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Short Selling Bans Introduced
On 11 August 2011, the European Securities and Markets Authority (ESMA) announced that Belgium, France, Italy and Spain had implemented bans on short selling, to take effect on 12 August 2011. The bans follow a period of increased market volatility which have raised concerns for securities market regulators across the European Union. In a public statement issued by ESMA on 11 August, the European supervisory authority emphasised the requirements of the Market Abuse Directive (MAD), referring to the prohibition of the dissemination of information which gives, or is likely to give, false or misleading signals as to financial instruments, including the dissemination of rumours and false or misleading news. While ESMA acknowledges that short selling is a legitimate trading strategy, it says that when short selling is used in combination with spreading false market rumours, this is clearly abusive.
ESMA had coordinated discussions with the national regulators on the content and timing of any possible additional measures necessary to maintain orderly markets, but efforts to co-ordinate an EU-wide response were not successful. The bans introduced in Belgium, France, Italy and Spain apply to specific financial stocks and, in the case of France, Italy and Spain, will apply for fifteen days starting on 12 August 2011. The Belgian ban is to apply indefinitely. These measures follow bans imposed earlier in the week by Greece and Turkey. Similar prohibitions on short selling were introduced following the collapse of Lehman Brothers in 2008. Many of those prohibitions have been phased out, while countries such as the UK, France and Germany have adopted disclosure requirements requiring holders of significant short positions over a certain threshold to inform regulators. A ban on short selling of Irish bank shares was introduced on 18 September 2008 and continues in force.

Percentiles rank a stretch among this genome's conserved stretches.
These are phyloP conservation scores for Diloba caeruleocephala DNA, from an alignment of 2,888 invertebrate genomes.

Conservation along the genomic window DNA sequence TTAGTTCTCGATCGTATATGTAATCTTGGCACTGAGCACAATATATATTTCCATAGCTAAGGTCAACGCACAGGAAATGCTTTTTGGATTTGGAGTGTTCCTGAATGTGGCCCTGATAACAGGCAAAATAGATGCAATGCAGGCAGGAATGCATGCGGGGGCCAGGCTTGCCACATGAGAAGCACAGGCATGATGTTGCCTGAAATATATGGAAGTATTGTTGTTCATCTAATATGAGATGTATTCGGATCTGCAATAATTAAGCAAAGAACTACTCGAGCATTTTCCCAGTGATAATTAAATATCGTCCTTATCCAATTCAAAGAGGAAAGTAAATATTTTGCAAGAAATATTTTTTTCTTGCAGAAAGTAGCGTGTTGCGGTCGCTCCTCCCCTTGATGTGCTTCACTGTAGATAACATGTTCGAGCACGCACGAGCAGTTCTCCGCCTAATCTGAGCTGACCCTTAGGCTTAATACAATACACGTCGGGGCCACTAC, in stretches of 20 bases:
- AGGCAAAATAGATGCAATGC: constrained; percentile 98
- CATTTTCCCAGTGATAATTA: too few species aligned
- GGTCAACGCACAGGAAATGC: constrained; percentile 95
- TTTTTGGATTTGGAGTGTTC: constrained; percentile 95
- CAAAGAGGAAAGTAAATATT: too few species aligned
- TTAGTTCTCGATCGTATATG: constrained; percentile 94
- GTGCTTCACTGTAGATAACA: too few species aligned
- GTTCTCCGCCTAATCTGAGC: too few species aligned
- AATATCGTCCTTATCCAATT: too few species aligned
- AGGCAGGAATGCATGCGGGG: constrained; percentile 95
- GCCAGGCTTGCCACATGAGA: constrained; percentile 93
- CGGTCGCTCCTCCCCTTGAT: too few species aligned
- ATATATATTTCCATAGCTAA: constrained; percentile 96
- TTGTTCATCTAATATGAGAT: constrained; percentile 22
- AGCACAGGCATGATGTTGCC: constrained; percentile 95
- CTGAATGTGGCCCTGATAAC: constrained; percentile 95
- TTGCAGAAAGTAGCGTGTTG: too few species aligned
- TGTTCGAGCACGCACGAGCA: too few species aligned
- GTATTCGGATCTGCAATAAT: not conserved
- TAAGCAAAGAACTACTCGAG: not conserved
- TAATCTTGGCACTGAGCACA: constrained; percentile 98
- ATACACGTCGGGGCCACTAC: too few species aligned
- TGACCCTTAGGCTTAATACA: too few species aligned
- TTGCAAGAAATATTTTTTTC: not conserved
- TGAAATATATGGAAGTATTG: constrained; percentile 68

Efforts to co-ordinate a pan-European approach to short selling lead to the publication of a formal legislative proposal on short selling by the European Commission in September 2010. Key features of the Commission’s relate to transparency and disclosure of positions, requiring “flagging” of short sales and disclosure of significant net short positions. The draft regulation proposes that increased powers be given to national regulators in exceptional situations to temporarily restrict or ban short selling in any financial instrument, subject to co-ordination by ESMA. If the price of a financial instrument falls by a significant amount in a day, national regulators will have the power to restrict short selling in that instrument until the end of the next trading day. ESMA will have the power, when certain conditions are fulfilled, to adopt temporary measures restricting or prohibiting short selling. The draft regulation also bans naked short selling, requiring an investor to have borrowed the instruments concerned, entered into an agreement to borrow them, or have an arrangement with a third party to locate and reserve them for lending so that they are delivered by the settlement date (at the latest four days after the transaction).
In July 2011, the European Parliament decided to postpone a final vote on the regulation until later this year, to allow further negotiations with the European Council as part of the co-decision procedure.
A copy of the Commission’s proposed regulation can be accessed through the following link: